We’ve come to the end of Nahum, and I have to commend you all for being attentive to God’s Word through what is by and large an ignored book of the Bible. Today and the next few days we’ll turn our attention to Nahum 3:1-19.
I wonder if you feel it? Do you notice the disconnect between our culture and the message of Nahum? I mean, doesn’t it feel foreign? For three chapters now we’ve walked through the world of Nahum and seen firsthand things we don’t normally see, or perhaps things we like to ignore in our day: judgment, war, poverty, murder, jealousy, and death. But is this not in the Word of God? Indeed it is, and thus it is not only for us, it is a gift to us from God that we shouldn’t ignore meant to teach us innumerable things about our God and ourselves.
A brief reading of Nahum 3 shows us it is very similar to Nahum 2 in that the prophet Nahum is declaring God’s judgment upon the city of Nineveh. The thing that makes chapter 3 unique and different from chapter 2 is that in 3:1 we learn that all of Nahum 3 is a “woe” directed at Nineveh.
Though the visions of the Divine Warrior in Nahum 1 and His judgments in Nahum 2 are striking and alarming in and of themselves they are not a prophecy or pronouncement of “woe.” A “woe” is a heightening because it is a declaration not only of misfortune but death. We’ve seen this before in other passages of Scripture. We see Isaiah declare a woe onto himself after beholding the glory of God in Isaiah 6 he says, “Woe is me, for I am lost! For I am a man of unclean lips and live among a people of unclean lips; my eyes have seen the King, the Lord of hosts!” We see Paul declare a woe upon himself in 1 Corinthians 9:16 saying “Necessity is laid upon me, woe to me if I do not preach the gospel!” Jesus said in Luke 6:26, “Woe to you if all men think well of you.” Other examples of woe are found all over Scripture. Do not miss that these are not mere statements of severity they are declarations that an end will come if God is not obeyed. This reveals that in a prophecy of “woe” like Nahum 3, a zeal to fear God above man exists. Nahum could have been scared to pronounce such a vivid judgment onto such a violent people as Nineveh. But Nahum’s source of courage, his identity, and therefore his strength, lies in God not man.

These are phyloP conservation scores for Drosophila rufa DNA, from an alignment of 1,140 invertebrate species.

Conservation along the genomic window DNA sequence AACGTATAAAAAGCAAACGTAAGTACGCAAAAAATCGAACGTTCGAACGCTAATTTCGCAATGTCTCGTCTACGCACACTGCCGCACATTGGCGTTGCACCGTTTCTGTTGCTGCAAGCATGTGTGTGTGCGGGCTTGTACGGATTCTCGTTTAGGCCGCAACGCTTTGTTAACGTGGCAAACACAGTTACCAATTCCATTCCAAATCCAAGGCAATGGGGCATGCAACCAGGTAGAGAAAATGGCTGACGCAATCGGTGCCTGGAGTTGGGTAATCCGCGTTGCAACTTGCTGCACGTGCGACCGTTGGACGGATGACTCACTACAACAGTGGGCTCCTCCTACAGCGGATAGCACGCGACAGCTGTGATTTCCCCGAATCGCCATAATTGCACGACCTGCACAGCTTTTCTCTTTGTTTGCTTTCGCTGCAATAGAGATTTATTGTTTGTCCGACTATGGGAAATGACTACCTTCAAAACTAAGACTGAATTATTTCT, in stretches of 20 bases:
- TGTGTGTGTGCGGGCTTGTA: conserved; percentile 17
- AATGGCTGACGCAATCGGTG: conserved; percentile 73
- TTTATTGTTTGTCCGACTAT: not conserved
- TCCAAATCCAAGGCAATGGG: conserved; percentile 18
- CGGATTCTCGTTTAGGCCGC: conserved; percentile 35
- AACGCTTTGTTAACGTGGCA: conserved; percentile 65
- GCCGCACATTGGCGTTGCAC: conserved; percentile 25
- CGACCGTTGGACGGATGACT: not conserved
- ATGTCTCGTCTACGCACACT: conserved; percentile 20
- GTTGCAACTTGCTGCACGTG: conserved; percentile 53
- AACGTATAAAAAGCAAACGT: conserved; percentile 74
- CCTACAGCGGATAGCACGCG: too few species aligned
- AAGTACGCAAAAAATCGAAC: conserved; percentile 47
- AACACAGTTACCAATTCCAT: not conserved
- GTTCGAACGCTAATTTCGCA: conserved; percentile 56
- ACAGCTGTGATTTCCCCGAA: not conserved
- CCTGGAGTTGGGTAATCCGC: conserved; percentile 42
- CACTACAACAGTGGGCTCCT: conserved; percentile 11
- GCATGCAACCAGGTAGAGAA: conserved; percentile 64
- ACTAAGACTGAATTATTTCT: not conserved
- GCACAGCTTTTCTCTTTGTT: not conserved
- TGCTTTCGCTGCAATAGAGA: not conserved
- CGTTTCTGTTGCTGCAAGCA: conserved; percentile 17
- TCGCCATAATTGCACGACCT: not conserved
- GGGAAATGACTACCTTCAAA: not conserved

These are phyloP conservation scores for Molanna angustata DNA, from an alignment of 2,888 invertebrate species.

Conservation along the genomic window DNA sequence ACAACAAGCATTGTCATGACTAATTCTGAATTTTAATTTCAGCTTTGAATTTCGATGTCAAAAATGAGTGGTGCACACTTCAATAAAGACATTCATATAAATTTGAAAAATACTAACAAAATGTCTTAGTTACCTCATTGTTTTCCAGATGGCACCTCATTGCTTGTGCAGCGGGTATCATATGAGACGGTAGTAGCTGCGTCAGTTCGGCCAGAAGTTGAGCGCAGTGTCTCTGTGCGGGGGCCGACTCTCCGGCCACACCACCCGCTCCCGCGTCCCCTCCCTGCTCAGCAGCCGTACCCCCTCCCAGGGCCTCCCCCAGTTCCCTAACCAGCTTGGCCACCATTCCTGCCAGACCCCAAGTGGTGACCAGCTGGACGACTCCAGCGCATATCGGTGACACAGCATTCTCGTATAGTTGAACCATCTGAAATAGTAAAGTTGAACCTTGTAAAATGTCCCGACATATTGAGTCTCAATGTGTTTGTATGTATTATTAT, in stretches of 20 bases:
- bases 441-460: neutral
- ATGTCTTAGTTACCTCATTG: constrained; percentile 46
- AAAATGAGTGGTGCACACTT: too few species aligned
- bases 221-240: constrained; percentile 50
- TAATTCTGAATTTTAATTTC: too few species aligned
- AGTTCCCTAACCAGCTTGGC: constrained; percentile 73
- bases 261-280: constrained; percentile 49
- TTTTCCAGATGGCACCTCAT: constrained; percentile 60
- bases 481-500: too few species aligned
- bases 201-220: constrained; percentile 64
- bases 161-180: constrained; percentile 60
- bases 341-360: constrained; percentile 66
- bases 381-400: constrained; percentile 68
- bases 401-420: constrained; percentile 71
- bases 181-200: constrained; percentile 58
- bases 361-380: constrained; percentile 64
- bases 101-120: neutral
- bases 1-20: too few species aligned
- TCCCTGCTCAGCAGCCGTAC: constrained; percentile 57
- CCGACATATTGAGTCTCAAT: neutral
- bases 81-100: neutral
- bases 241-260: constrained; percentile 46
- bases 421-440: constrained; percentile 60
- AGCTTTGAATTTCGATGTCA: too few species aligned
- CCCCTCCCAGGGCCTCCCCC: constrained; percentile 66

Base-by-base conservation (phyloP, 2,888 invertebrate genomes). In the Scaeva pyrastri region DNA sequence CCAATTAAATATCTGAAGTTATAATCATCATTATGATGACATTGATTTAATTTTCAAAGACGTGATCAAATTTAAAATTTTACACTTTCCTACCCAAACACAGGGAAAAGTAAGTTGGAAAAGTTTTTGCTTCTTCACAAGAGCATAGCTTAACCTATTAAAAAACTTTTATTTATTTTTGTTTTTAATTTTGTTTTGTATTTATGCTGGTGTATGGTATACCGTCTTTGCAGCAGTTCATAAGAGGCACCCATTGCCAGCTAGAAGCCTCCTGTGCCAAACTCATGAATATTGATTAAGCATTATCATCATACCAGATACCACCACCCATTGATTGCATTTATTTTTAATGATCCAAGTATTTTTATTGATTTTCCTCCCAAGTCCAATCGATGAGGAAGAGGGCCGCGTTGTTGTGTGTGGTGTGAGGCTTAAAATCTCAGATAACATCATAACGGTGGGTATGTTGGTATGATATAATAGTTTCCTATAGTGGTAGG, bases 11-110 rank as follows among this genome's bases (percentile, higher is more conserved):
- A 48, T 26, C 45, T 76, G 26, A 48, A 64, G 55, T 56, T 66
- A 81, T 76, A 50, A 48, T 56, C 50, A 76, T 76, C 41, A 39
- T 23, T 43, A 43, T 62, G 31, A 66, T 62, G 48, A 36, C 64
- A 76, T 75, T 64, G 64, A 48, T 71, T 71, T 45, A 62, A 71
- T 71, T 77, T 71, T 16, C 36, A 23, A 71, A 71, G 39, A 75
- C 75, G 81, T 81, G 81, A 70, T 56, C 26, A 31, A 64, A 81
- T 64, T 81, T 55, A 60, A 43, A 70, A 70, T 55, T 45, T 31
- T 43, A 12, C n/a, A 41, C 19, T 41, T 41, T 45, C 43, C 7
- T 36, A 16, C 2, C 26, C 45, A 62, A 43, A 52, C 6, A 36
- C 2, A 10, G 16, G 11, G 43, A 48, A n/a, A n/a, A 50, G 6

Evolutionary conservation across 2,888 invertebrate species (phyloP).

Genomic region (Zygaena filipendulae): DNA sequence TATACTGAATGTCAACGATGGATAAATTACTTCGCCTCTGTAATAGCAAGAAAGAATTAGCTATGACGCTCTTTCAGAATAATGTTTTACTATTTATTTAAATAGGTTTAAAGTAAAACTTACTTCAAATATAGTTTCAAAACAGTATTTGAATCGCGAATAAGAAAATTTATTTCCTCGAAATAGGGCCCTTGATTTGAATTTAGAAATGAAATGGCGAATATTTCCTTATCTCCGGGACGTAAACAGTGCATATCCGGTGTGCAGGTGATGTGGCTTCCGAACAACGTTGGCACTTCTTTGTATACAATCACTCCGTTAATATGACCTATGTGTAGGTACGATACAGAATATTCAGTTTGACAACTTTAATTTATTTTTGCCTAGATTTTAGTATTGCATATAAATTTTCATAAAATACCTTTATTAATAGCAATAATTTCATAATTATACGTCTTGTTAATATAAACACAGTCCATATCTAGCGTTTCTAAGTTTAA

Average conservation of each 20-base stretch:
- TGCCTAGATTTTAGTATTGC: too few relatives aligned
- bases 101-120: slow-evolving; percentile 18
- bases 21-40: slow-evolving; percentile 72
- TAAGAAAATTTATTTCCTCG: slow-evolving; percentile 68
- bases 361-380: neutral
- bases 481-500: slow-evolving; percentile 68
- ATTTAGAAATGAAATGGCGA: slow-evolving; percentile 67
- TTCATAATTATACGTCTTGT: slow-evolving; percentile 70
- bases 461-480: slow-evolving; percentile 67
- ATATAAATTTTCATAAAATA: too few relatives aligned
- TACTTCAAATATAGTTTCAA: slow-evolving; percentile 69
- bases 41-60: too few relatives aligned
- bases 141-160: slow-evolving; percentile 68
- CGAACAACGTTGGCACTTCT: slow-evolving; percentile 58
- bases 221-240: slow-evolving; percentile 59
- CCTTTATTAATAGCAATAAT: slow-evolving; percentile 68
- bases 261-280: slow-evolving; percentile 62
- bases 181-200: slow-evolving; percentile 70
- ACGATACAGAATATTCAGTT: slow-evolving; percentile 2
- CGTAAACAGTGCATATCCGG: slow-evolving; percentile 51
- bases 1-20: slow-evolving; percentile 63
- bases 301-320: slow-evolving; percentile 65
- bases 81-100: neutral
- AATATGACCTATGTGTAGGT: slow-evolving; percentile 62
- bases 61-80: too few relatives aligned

In Nahum 3:2-3 we see Nahum’s vision of the warriors who’ll come pillaging through the city of Nineveh, galloping on horses and racing in chariots, wielding swords and spears cutting down the Ninevites left and right, so much that 3:3 says there will be heaps of corpses, dead bodies without end.
In 3:4-7 Nineveh is likened to a whore prostituting herself off with graceful and deadly charms. Remember God once granted grace and repentance to Nineveh through Jonah’s preaching, but afterwards it’s clear that after they turned to God for salvation they turned away from Him to false gods and idolatry. Is this not the essence of sin? Turning away from God to devote your life to something else? Jeremiah 2:12-13 says it like this, “Be appalled O heavens, be shocked, be utterly desolate, declares the Lord. For my people have committed two evils: they have forsaken Me, the fountain of living waters, and dug out for themselves wells, broken wells that cannot hold water.” Nineveh was drank the living water of God but then turned to dig other wells, wells which not only do not satisfy but wells which cannot satisfy because they’re full of holes. Nineveh did this, we do this too. For such whoring around God says He’ll lift the skirt of Nineveh so the nations will see their nakedness and shame, making them a spectacle for all to see. When others see this they’ll cry out saying Nineveh is wasted. Do we not feel the same for those around us we see leaving Christ to dig their own wells, hoping they’ll satisfy? Do we not feel the same when we see ourselves doing this too? There is a reason God uses the graphic imagery of a whore to describe not only His enemies, but His own people throughout the Bible – we have all we ever could want, need, or desire in Christ and yet we leave Him thinking other things will fill us up while in reality they leave us empty and ashamed.
C.S. Lewis described it like this, I’m sure you’ve heard the quote: “It would seem that our Lord finds our desires not too strong, but too weak. We are half-hearted creatures, fooling about with drink and sex and ambition when infinite joy is offered us, like an ignorant child who wants to go on making mud pies in a slum because he cannot imagine what is meant by the offer of a holiday at the sea. We are far too easily pleased.”
Reader, are you far too easily pleased?